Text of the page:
Lawyer Sheriff Kumba Jobe for the defence, objected to prosecutor Abubakar’s application. He said the statements of Sergeant Baboucar Sanyang, Lance Corporal Samboujang Bojang and Sergeant Malick Bojang were obtained in the absence of an independent witness saying the law is very clear about that; that when recording cautionary statements from accused persons or suspects, it should be done in the presence of an independent witness and further relied on Section 31 (2) of the Evidence Act 1994. For the cautionary statement of Mbemba Camara, Lawyer Jobe said he is objecting based on the fact that the witness was not the recorder of the statement; that according to the rule of evidence, for a document to be admitted in court, the maker of the document should be called and should be tendered through him.

On his counter argument, Counsel Abubakar said the objection is misconceived; that the requirement of section 31 (2) of the Evidence Act 1994, does not apply to the cautionary statements of Lance Corporal Bojang and Sergeant Baboucar Sanyang; that the said section refers to confession and does not talk about cautionary statement. According to Counsel Abubakar, the statements of the two accused persons do not fall in the purview of Section 31 (2) of the Evidence Act and therefore, it does not render the documents inadmissible by the reasons of an Independent Witness. For the Statement of Private Mbemba Camara, prosecutor Abubakar said the objection is unfounded and unsubstantiated for the reason that the defence lawyer said the statement was not recorded by the witness and did not go further to tell the court why he holds that deep.

Lawyer Jobe in his argument on points of law, cited the Law of Evidence Book by Hassan B. Jallow; that if a statement is obtained without complying with the required laws to obtain statements from suspects or accused persons, the Court has all the right to reject the statements; that since the statements were obtained without due observance of the laws, he urged the Court to reject the cautionary laws.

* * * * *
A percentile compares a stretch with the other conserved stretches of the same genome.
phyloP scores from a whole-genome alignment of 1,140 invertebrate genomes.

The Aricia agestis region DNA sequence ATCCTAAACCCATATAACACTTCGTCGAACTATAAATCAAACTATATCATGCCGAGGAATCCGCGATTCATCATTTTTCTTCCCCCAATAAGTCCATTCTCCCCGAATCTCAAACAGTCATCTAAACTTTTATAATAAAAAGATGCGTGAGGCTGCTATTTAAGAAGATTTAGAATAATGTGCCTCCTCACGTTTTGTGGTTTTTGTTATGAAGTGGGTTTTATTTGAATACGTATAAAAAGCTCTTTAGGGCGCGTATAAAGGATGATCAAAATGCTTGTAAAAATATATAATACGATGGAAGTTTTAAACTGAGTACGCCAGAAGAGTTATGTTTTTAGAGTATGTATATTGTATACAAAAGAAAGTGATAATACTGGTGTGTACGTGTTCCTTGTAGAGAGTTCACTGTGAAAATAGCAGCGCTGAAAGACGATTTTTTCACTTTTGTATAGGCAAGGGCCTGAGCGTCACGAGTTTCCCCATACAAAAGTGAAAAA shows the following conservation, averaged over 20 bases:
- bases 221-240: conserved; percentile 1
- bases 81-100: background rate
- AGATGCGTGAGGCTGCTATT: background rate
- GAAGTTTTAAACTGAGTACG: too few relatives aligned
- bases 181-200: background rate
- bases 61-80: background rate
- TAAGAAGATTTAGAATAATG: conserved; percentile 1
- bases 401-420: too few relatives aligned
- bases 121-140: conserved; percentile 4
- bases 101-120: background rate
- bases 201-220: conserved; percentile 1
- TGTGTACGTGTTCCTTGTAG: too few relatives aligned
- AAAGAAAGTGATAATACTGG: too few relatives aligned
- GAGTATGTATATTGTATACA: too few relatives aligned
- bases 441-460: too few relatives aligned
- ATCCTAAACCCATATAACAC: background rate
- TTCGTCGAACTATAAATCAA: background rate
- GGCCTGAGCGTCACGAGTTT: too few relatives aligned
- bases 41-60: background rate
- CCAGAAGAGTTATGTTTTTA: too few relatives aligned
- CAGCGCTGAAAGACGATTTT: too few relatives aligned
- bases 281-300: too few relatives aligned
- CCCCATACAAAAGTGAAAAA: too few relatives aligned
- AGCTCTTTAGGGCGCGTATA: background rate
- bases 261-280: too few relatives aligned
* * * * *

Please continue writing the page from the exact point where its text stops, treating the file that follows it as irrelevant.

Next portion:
The Court overruled Lawyer Jobe’s objection and held that the absence of an Independent Witness when obtaining cautionary statements from the accused person’s by investigators does not render the documents inadmissible. The Court overruled Lawyer Jobe’s argument on Private Mbema Camara’s cautionary statement. All the cautionary statements were admitted as exhibits including that of Corporal Lamin Gibba.

On cross-examination, the witness said he is an experience investigator and knows the rule of engagement; that the accused persons are obliged to give statement to investigators and each of them gave their statements on their own will. He told the Court that he does not know that when obtaining a cautionary statement, the presence of an independent witness is required and did not know that he should not have proceeded in the absence of an independent witness; that he recorded one statement from some of the accused persons and recorded more than one for others.

The witness further told the Court that he does not have a human being as his superior rather the Army when he was asked by Lawyer Jobe who was his superior. Lawyer Jobe told the witness that Private Mbemba Camara was arrested on the 15th July 2017, but the witness told him he has no idea about that.

The matter was adjourned to today at 10am for continuation of hearing.

Join The Conversation